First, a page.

Eating and Drinking

Eating and Drinking

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The fruits of the gardener’s labour are literally abundant now in the last weeks of summer when there is an elemental thrust of colour, flavour, scent and the touch of a breezy shower of rain.There are colourful displays of tomatoes, courgettes and cucumbers in the large tunnel which are all vying for attention at the same time.Diligence is of the essence when it comes to harvesting fruit and vegetables as the prolific courgette will quickly metamorphose into a giant marrow if neglected for a day or two and the juicy ripening raspberries will not escape the attention of birds. Tomatoes will succumb to gravity as they become too heavy for their vines and need daily picking . It is always wise to have space prepared in the freezer at this time of year and a selection of clean jars at the ready to fill with jams, chutneys or pickles.

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Whether you have a glut of fruit and vegetables to preserve or not it is important to enjoy the summer bounty while it is at its peak. The ‘fruit’ vegetables like cucumber, zucchini and tomatoes are bursting with flavour and nutrients, so delicious and quenching to munch straight from the plant. Having a high water content (95% in the case of cucumber) they are ideal for juicing with apples, pears,grapes, spinach, kale or whatever takes your fancy. Cucumber water is a refreshing drink to enjoy, all the more satisfying in the knowledge that it has many health benefits. Cucumbers contain the trace elementsilica,which is very beneficial for the maintenance of our connective tissues. They are a source of vitamin A, C and K as well as potassium, helping to strengthen bones, lower blood pressure and maintain clear, supple skin. If the cucumber is sliced and submerged in fresh spring water for a few hours it will develop a subtle flavour which can be garnished with fresh mint or a wedge of lemon. This is a great way to increase your daily water intake.

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There are lots of ways to enjoy courgettes (zucchini) and tomatoes when they are so plentiful and tasty. Courgettes, like cucumbers, have a high water content but are a low calorie vegetable which can help ‘fill’ up a gap for those trying to control their weight. They can be eaten raw, baked or fried in a light tempura batter. I have sliced and layered them with cherry vine tomatoes, herbs, olives and fresh lasagne sheets to make a delicious summer supper. This has no resemblance to any lasagne you might encounter with layers of stodgy béchamel sauce and Bolognese style filling; it is light and brimming with the flavours of fresh herbs and juicy sweet tomatoes.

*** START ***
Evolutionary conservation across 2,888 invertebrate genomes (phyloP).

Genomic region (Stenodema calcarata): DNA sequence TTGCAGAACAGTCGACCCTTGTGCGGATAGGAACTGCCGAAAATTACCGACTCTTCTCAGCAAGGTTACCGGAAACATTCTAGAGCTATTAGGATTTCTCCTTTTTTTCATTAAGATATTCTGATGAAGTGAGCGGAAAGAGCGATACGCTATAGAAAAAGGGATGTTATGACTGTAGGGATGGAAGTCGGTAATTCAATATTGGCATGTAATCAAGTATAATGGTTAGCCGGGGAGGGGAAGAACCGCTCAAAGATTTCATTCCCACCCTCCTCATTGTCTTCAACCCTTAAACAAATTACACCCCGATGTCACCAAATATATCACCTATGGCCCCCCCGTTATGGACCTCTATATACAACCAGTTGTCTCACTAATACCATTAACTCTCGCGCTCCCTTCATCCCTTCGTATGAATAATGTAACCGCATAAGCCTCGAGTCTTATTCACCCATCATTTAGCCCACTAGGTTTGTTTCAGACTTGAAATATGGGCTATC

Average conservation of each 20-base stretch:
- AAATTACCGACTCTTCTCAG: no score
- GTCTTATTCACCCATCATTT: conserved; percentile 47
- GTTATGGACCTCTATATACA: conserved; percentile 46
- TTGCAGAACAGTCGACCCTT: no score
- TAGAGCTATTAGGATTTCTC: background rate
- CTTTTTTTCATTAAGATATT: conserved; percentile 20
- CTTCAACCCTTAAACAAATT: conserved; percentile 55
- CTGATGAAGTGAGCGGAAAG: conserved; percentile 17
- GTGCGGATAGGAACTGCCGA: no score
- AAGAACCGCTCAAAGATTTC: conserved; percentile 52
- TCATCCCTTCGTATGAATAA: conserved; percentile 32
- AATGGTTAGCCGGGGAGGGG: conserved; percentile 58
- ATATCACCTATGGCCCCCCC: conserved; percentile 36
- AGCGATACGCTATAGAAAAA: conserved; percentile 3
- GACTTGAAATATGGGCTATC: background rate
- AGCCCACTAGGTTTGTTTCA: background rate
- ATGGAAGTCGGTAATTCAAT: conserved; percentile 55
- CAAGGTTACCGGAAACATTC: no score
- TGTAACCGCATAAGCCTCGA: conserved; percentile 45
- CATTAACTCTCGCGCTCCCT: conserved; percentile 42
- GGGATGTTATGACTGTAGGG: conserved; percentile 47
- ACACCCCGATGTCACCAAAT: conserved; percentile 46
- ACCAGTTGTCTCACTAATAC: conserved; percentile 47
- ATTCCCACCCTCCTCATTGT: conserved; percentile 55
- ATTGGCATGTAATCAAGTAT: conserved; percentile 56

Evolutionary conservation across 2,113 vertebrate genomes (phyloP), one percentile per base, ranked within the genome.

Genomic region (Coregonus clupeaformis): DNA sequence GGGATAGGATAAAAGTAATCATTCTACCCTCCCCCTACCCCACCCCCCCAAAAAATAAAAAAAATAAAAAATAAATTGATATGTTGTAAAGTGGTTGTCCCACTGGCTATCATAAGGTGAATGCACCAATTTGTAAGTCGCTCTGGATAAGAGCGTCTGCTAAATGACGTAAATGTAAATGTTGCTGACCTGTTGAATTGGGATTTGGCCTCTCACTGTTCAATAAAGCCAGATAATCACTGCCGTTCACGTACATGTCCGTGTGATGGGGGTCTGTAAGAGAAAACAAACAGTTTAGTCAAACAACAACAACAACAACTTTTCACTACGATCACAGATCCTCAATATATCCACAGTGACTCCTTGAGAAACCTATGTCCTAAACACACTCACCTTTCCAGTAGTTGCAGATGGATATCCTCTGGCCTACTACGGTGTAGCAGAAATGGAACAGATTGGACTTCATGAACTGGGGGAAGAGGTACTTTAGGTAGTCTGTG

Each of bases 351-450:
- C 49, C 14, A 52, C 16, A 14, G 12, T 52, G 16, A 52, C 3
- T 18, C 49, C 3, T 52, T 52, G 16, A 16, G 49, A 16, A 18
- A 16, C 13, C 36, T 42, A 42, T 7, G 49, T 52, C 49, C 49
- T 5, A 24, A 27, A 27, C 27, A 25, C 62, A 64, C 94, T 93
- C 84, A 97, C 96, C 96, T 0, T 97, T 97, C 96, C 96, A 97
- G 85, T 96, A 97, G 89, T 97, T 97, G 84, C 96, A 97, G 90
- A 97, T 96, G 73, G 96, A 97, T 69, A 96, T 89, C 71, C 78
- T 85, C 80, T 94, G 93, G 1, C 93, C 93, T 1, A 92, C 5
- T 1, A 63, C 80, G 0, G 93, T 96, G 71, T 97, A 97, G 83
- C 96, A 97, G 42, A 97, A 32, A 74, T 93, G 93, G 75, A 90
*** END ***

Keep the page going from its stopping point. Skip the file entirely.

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The quantities of this recipe will depend on the size of your baking dish but if possible choose one which will accommodate the dimensions of one or two lasagne sheets. The amount of tomatoes will also have to be judged by eye. I have used a mixture of tomatoes, cutting up the larger ones to equal the size of the smaller ones.
Place the tomatoes in a bowl and add 2 or 3 tablespoons of good quality olive oil and 1 tablespoon of Balsamic vinegar. Add to this approximately 100g of mixed olives . I used Greek olives that were packed in oil and Rosemary but any good quality deli selection would do. Halve the olives and ensure they are all pitted. Add a generous bunch of fresh basil leaves and fresh oregano if available. Finally throw in as much fresh garlic as you prefer; sliced or smashed roughly. Season with freshly ground black pepper and a little sea salt, stir and set aside to marinate for an hour or so. Slice one or two courgettes into approximately 5mm thickness .
Pour some liquid from this mix to thinly cover the base of your dish. Add a layer of tomatoes, a layer of courgette slices and a layer of lasagne. Repeat the layers until the dish is nearly full, ending with a layer of cheese which is simply a 250g carton of Ricotta mixed with about 100g of grated Pecorino or Parmesan cheese. Reserve a little grated cheese to sprinkle on top. Bake the lasagne in a medium /hot oven for about 30 minutes or until the pasta sheets are cooked. The topping should be lightly coloured . It can help to cover the dish with foil for the first half of cooking time, and remove it towards the end to allow the cheese to colour. The finished dish should sit for a while before serving.
There are lots of ways to vary this depending on what you have available. Mushrooms or aubergines would give it an extra ‘meaty’ dimension. Either way it is a lovely way to utilise the sweet liquids that flow from these summery fruity vegetables.Enjoy.
Ita

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